Montreal Canadiens forward Joel Armia sat out Game 1 Monday night after winging his way to Florida to await a game-time decision on whether he would take part in the first game of the Stanley Cup final.
Assistant coach Luke Richardson said Armia, bumped from the lineup over the weekend due to COVID-19 protocols, flew to Tampa via private jet.
Jake Evans — levelled by Mark Scheifele in Game 1 of Montreal’s second-round series with the Winnipeg Jets — was placed back in the lineup.
The Habs’ unlikely campaign to reclaim the Stanley Cup resumes tonight against the defending champion Tampa Bay Lightning.
Montreal came from 3-1 down in their opening-round series to stun the Toronto Maple Leafs in seven games, then swept the Jets and downed the favoured Vegas Golden Knights in six games.
The Lightning will represent the Canadiens’ toughest test in their quest for their 25th Stanley Cup — which would be the first for any Canadian team since Montreal won in 1993.
“Joel is on his way down here right now on a private jet,” Richardson said earlier Monday following the team’s pre-game skate.
“We’re excited to have him join us.”
The Lightning are the defending Cup champions with a deep team and an elite goaltender in Andrei Vasilevskiy to match up against Montreal superstar Carey Price.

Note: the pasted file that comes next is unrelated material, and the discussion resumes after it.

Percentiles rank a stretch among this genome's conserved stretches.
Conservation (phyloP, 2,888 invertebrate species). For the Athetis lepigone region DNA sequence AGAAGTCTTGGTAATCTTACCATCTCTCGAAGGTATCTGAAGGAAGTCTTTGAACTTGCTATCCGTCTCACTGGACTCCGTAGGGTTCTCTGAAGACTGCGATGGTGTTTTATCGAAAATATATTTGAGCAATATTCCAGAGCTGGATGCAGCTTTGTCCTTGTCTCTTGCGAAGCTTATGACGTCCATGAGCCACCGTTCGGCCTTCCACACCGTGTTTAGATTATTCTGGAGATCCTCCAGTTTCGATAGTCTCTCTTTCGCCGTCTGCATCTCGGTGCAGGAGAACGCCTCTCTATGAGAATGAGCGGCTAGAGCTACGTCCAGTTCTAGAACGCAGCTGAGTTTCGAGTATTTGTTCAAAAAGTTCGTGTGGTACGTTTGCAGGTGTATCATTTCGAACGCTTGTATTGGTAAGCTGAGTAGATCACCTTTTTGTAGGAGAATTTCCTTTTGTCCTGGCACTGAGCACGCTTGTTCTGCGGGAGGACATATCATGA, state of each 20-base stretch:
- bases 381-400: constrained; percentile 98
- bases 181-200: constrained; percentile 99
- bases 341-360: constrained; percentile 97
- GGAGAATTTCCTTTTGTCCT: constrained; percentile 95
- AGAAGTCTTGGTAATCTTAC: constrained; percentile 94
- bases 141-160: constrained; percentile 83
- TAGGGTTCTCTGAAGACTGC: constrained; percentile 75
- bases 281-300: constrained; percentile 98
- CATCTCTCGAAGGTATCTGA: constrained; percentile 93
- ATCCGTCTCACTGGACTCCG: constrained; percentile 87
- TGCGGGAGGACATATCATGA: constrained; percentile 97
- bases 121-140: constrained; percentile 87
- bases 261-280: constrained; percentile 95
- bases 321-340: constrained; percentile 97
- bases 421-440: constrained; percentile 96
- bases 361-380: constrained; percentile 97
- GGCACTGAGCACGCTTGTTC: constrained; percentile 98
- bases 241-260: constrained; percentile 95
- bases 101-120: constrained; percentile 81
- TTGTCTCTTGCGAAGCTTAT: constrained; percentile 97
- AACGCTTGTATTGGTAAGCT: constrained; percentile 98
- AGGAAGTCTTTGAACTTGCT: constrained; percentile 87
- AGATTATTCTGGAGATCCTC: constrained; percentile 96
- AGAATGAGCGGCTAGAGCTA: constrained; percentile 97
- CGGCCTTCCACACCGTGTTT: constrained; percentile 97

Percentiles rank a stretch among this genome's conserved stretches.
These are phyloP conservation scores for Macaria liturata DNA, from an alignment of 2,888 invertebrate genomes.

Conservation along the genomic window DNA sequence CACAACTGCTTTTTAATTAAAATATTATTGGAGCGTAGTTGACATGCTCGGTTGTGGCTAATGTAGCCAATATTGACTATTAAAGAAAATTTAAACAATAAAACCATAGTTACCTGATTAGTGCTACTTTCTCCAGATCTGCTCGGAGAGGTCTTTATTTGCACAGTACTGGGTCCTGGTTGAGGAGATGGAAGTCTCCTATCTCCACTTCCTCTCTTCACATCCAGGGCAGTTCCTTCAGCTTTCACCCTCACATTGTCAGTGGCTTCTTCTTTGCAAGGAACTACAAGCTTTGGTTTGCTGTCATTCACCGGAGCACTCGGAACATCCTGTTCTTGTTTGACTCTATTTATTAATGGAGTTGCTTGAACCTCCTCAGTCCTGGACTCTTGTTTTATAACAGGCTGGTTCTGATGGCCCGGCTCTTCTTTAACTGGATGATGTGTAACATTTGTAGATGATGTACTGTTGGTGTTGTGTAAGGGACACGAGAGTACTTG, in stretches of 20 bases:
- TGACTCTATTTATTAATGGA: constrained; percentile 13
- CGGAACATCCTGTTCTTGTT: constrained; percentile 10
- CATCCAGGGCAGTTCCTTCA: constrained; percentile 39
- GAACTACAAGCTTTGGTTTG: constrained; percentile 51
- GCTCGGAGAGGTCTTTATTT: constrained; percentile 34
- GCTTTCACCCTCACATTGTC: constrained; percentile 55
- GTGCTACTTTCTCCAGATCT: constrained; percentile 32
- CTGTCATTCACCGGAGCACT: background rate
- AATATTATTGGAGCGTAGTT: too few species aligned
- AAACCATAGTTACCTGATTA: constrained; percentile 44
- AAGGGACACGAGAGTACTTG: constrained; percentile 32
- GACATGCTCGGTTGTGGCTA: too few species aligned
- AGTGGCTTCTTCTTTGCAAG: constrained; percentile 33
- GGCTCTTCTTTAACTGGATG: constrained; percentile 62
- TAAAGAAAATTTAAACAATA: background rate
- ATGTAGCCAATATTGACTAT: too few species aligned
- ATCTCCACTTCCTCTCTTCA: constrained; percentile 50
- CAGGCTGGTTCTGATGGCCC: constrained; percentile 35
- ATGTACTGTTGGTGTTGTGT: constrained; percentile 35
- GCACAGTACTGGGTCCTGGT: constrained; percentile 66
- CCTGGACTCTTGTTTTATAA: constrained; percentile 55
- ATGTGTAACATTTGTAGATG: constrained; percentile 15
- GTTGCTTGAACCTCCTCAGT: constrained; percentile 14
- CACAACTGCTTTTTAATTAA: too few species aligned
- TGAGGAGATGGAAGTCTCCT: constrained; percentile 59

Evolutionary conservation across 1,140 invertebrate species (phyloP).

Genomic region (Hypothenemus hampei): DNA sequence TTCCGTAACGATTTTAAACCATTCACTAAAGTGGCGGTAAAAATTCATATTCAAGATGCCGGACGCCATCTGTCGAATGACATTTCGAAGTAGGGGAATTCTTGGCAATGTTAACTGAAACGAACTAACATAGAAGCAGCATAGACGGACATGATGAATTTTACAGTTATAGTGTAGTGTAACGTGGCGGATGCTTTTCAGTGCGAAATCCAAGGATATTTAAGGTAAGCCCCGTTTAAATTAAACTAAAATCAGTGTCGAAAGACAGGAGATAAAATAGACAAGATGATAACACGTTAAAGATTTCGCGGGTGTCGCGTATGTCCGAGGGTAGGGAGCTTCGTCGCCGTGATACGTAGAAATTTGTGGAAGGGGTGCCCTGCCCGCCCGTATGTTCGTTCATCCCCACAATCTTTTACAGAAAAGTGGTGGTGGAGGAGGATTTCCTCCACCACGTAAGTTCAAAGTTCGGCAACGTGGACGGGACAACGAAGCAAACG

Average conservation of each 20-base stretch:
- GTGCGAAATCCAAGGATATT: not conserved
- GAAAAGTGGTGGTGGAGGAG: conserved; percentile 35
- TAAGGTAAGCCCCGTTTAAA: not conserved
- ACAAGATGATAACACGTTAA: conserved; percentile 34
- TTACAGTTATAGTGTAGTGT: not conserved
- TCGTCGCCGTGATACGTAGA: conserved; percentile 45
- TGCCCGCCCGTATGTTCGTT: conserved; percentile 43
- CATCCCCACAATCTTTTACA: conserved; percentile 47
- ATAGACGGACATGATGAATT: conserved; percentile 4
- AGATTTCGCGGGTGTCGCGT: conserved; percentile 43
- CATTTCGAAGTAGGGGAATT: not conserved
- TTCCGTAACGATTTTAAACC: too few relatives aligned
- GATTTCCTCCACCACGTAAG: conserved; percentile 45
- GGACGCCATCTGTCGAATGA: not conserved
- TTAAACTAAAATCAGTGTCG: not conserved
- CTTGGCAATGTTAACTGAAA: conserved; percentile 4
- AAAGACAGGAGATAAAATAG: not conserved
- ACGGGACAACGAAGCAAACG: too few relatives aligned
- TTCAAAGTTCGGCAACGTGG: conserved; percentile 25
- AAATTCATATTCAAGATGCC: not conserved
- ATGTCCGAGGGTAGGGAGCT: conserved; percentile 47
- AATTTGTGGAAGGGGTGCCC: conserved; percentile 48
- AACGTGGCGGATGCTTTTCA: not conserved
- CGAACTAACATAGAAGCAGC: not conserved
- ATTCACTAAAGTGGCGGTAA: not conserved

The first two games are in Tampa before switching to Montreal for Game 3 on Friday, but Richardson is confident that a stellar road record in the playoffs for the Habs will hold them in good stead.
“I think it’s the way that we forecheck and backcheck,” he said when asked about the team’s 7-2 road record so far in the post-season.
“We really clog up the middle of the ice, and do a good job of it consistently, so that’s frustrating for home teams.”
That frustration, he added, “works right into our game plan.”
Montreal head coach Dominique Ducharme, who has been isolating since Game 2 of the semifinals due to a positive COVID-19 test, is scheduled to return to the Habs bench for Game 3.
Richardson wouldn’t elaborate on why Armia could be back in the lineup so quickly, although the rapid timelines would suggest a false positive COVID-19 test result.
The timing couldn’t be better: Armia is a central component of Montreal’s penalty-kill unit, which hasn’t allowed a goal in 13 playoff games.
Tampa’s power play, meanwhile, is one of the best in the business, scoring on 45.5 per cent of its chances at home and 37.7 per cent overall so far in the post-season.
“He’s been a big piece of our team and in these playoffs, especially on our penalty kill,” said Habs winger Josh Anderson.
“We know how lethal their power play is — it’s pretty dangerous and it can cost you games.”